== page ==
And I Was There: Pearl Harbor and Midway Breaking the Secrets
The former Pacific Fleet intelligence officer recounts the deciphering of Japanese codes before Pearl Harbor, the failures and mishaps that contributed to the disaster, and intelligence activities in the Pacific
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About the Author:
Rear Adm. Edwin T. Layton, USN (Ret.), was the staff intelligence officer for the Commander in Chief of the U.S. Pacific Fleet from 7 December 1940 to the surrender of Japan.
From Library Journal:
According to Admiral Layton, the Japanese succeeded at Pearl Harbor because of audacious planning plus a dramatic breakdown in our intelligence service. This failure was caused by feuding among high-level officers for control of the intelligence and radio intercept divisions. Six months after Pearl Harbor, self-serving petty jealousy at naval headquarters almost caused us to lose the decisive battle of Midway. Layton reveals the full details of this deplorable situation and vigorously defends Admiral H.E. Kimmel, naval commander at Pearl Harbor, who was blamed for the disasters. Layton accuses instead some high-ranking naval officers in Washington who failed to pass along the latest intelligence intercepts. There is much new information here. Primarily for specialists with some knowledge of cryptography and intelligence operations, this is essential for comprehensive World War II collections. Stanley Itkin, Hillside P.L., New Hyde Park, N.Y.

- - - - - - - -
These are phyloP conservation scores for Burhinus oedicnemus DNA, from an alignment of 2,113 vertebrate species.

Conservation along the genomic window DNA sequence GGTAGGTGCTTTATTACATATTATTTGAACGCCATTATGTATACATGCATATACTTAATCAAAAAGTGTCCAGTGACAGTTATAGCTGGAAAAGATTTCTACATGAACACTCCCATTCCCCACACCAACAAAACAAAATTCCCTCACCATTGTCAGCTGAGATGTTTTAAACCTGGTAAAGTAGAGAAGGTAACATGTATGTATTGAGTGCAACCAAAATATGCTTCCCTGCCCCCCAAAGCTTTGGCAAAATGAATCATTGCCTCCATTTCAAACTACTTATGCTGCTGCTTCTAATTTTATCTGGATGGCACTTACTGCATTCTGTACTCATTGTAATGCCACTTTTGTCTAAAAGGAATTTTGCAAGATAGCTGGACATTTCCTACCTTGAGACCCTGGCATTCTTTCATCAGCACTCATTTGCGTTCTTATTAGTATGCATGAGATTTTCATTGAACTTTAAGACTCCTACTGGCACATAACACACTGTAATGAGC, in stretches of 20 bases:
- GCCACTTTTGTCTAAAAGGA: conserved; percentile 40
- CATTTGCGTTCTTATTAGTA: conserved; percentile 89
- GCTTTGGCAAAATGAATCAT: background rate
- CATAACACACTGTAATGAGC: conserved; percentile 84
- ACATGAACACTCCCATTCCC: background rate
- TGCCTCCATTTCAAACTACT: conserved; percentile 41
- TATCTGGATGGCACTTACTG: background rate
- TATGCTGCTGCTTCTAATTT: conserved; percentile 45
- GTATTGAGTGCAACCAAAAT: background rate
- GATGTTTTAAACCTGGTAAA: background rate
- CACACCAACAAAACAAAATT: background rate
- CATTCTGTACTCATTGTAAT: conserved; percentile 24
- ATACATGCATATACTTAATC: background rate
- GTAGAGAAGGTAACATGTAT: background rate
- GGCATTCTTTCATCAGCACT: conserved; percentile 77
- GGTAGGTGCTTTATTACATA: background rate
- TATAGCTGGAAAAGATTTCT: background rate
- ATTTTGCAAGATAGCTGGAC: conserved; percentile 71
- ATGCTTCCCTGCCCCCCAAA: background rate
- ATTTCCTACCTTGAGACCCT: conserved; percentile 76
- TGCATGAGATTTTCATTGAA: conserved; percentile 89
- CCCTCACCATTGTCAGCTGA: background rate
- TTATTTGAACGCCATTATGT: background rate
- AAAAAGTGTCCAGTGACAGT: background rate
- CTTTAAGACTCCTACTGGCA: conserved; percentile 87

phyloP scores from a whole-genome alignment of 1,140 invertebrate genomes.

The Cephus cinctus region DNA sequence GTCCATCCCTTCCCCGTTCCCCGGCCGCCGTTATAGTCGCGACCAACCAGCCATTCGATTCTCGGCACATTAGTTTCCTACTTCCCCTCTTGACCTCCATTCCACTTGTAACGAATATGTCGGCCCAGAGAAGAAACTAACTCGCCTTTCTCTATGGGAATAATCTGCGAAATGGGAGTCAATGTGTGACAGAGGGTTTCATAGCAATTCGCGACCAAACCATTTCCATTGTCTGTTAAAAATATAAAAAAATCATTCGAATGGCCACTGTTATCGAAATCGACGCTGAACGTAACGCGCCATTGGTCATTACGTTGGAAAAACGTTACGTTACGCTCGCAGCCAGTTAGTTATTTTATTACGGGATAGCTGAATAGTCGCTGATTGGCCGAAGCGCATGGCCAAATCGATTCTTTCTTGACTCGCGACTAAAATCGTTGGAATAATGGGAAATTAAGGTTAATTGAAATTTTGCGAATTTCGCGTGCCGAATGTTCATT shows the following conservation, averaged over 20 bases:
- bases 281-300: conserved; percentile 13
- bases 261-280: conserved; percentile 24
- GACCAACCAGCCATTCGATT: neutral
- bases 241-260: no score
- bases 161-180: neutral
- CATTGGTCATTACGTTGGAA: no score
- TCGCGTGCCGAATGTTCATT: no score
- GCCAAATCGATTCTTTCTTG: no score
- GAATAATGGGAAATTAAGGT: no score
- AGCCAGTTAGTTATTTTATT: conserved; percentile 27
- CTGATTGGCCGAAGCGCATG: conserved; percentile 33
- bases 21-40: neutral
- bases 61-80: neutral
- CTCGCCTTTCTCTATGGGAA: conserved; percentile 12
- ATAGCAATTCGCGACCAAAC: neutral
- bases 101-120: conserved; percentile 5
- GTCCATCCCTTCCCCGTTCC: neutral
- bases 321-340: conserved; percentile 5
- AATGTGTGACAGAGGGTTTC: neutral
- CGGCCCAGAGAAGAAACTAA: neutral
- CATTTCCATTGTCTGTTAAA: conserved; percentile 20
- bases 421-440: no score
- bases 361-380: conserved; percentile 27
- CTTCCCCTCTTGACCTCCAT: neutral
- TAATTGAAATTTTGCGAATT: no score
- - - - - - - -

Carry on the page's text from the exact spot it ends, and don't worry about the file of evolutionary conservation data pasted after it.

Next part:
Copyright 1986 Reed Business Information, Inc.
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